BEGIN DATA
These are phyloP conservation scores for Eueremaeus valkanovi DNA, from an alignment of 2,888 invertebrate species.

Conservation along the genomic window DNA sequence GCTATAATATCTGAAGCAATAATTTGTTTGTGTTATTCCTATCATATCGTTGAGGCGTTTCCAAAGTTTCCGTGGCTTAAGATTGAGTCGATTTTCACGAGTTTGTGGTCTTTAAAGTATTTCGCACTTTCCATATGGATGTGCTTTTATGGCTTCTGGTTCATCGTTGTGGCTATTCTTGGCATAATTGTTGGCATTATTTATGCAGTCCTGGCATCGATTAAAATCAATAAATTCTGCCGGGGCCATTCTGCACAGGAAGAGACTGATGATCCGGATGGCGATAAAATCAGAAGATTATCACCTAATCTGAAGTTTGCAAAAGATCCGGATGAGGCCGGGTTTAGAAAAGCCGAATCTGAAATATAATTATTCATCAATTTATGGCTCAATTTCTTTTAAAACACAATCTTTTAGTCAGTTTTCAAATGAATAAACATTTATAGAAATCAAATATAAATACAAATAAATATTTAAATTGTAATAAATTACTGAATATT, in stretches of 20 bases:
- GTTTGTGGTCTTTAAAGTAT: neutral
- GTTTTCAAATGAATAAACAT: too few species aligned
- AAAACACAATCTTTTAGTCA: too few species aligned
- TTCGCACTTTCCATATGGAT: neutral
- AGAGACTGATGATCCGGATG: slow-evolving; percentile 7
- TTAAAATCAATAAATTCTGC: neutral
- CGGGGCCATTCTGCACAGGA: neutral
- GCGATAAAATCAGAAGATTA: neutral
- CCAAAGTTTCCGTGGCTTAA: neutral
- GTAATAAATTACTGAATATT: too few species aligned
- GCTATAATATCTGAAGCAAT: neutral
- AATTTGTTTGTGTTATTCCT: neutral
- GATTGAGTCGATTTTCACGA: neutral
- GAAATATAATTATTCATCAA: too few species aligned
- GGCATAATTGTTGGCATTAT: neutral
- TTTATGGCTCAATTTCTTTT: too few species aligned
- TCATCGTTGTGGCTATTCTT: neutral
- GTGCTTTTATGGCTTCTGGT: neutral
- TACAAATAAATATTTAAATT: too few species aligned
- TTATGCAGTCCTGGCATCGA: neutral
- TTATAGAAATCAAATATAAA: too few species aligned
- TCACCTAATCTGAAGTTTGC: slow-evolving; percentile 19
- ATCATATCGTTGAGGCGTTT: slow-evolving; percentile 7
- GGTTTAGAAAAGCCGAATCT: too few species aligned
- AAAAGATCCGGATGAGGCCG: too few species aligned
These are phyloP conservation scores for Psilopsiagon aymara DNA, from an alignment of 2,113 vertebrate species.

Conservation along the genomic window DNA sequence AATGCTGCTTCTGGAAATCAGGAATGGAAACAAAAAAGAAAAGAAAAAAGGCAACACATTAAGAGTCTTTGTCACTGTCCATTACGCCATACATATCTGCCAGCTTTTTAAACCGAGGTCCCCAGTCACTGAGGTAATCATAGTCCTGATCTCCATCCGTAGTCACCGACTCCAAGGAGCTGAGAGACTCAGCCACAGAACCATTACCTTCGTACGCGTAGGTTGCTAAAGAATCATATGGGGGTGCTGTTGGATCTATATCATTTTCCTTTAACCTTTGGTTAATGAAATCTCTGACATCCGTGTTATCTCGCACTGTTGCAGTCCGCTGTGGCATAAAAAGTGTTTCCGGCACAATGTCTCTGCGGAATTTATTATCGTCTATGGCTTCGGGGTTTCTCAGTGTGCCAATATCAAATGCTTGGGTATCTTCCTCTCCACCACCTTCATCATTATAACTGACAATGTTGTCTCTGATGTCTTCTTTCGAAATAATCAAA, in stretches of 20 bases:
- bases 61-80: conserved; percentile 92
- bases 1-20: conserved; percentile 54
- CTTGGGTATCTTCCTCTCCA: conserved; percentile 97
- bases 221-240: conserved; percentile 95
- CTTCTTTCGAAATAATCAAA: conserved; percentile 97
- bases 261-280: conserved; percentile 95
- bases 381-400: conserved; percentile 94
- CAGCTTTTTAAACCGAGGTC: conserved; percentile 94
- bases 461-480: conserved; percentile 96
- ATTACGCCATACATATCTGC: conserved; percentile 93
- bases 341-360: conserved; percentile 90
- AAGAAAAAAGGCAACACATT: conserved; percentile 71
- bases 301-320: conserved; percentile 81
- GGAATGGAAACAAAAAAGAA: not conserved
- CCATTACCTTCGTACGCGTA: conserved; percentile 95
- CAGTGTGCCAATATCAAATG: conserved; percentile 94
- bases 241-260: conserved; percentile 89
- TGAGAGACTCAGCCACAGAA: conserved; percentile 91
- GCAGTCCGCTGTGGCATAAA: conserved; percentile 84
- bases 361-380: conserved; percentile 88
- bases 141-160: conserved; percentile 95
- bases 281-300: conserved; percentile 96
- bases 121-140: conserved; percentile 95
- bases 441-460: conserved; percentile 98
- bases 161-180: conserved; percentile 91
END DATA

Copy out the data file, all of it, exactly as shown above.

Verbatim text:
These are phyloP conservation scores for Eueremaeus valkanovi DNA, from an alignment of 2,888 invertebrate species.

Conservation along the genomic window DNA sequence GCTATAATATCTGAAGCAATAATTTGTTTGTGTTATTCCTATCATATCGTTGAGGCGTTTCCAAAGTTTCCGTGGCTTAAGATTGAGTCGATTTTCACGAGTTTGTGGTCTTTAAAGTATTTCGCACTTTCCATATGGATGTGCTTTTATGGCTTCTGGTTCATCGTTGTGGCTATTCTTGGCATAATTGTTGGCATTATTTATGCAGTCCTGGCATCGATTAAAATCAATAAATTCTGCCGGGGCCATTCTGCACAGGAAGAGACTGATGATCCGGATGGCGATAAAATCAGAAGATTATCACCTAATCTGAAGTTTGCAAAAGATCCGGATGAGGCCGGGTTTAGAAAAGCCGAATCTGAAATATAATTATTCATCAATTTATGGCTCAATTTCTTTTAAAACACAATCTTTTAGTCAGTTTTCAAATGAATAAACATTTATAGAAATCAAATATAAATACAAATAAATATTTAAATTGTAATAAATTACTGAATATT, in stretches of 20 bases:
- GTTTGTGGTCTTTAAAGTAT: neutral
- GTTTTCAAATGAATAAACAT: too few species aligned
- AAAACACAATCTTTTAGTCA: too few species aligned
- TTCGCACTTTCCATATGGAT: neutral
- AGAGACTGATGATCCGGATG: slow-evolving; percentile 7
- TTAAAATCAATAAATTCTGC: neutral
- CGGGGCCATTCTGCACAGGA: neutral
- GCGATAAAATCAGAAGATTA: neutral
- CCAAAGTTTCCGTGGCTTAA: neutral
- GTAATAAATTACTGAATATT: too few species aligned
- GCTATAATATCTGAAGCAAT: neutral
- AATTTGTTTGTGTTATTCCT: neutral
- GATTGAGTCGATTTTCACGA: neutral
- GAAATATAATTATTCATCAA: too few species aligned
- GGCATAATTGTTGGCATTAT: neutral
- TTTATGGCTCAATTTCTTTT: too few species aligned
- TCATCGTTGTGGCTATTCTT: neutral
- GTGCTTTTATGGCTTCTGGT: neutral
- TACAAATAAATATTTAAATT: too few species aligned
- TTATGCAGTCCTGGCATCGA: neutral
- TTATAGAAATCAAATATAAA: too few species aligned
- TCACCTAATCTGAAGTTTGC: slow-evolving; percentile 19
- ATCATATCGTTGAGGCGTTT: slow-evolving; percentile 7
- GGTTTAGAAAAGCCGAATCT: too few species aligned
- AAAAGATCCGGATGAGGCCG: too few species aligned
These are phyloP conservation scores for Psilopsiagon aymara DNA, from an alignment of 2,113 vertebrate species.

Conservation along the genomic window DNA sequence AATGCTGCTTCTGGAAATCAGGAATGGAAACAAAAAAGAAAAGAAAAAAGGCAACACATTAAGAGTCTTTGTCACTGTCCATTACGCCATACATATCTGCCAGCTTTTTAAACCGAGGTCCCCAGTCACTGAGGTAATCATAGTCCTGATCTCCATCCGTAGTCACCGACTCCAAGGAGCTGAGAGACTCAGCCACAGAACCATTACCTTCGTACGCGTAGGTTGCTAAAGAATCATATGGGGGTGCTGTTGGATCTATATCATTTTCCTTTAACCTTTGGTTAATGAAATCTCTGACATCCGTGTTATCTCGCACTGTTGCAGTCCGCTGTGGCATAAAAAGTGTTTCCGGCACAATGTCTCTGCGGAATTTATTATCGTCTATGGCTTCGGGGTTTCTCAGTGTGCCAATATCAAATGCTTGGGTATCTTCCTCTCCACCACCTTCATCATTATAACTGACAATGTTGTCTCTGATGTCTTCTTTCGAAATAATCAAA, in stretches of 20 bases:
- bases 61-80: conserved; percentile 92
- bases 1-20: conserved; percentile 54
- CTTGGGTATCTTCCTCTCCA: conserved; percentile 97
- bases 221-240: conserved; percentile 95
- CTTCTTTCGAAATAATCAAA: conserved; percentile 97
- bases 261-280: conserved; percentile 95
- bases 381-400: conserved; percentile 94
- CAGCTTTTTAAACCGAGGTC: conserved; percentile 94
- bases 461-480: conserved; percentile 96
- ATTACGCCATACATATCTGC: conserved; percentile 93
- bases 341-360: conserved; percentile 90
- AAGAAAAAAGGCAACACATT: conserved; percentile 71
- bases 301-320: conserved; percentile 81
- GGAATGGAAACAAAAAAGAA: not conserved
- CCATTACCTTCGTACGCGTA: conserved; percentile 95
- CAGTGTGCCAATATCAAATG: conserved; percentile 94
- bases 241-260: conserved; percentile 89
- TGAGAGACTCAGCCACAGAA: conserved; percentile 91
- GCAGTCCGCTGTGGCATAAA: conserved; percentile 84
- bases 361-380: conserved; percentile 88
- bases 141-160: conserved; percentile 95
- bases 281-300: conserved; percentile 96
- bases 121-140: conserved; percentile 95
- bases 441-460: conserved; percentile 98
- bases 161-180: conserved; percentile 91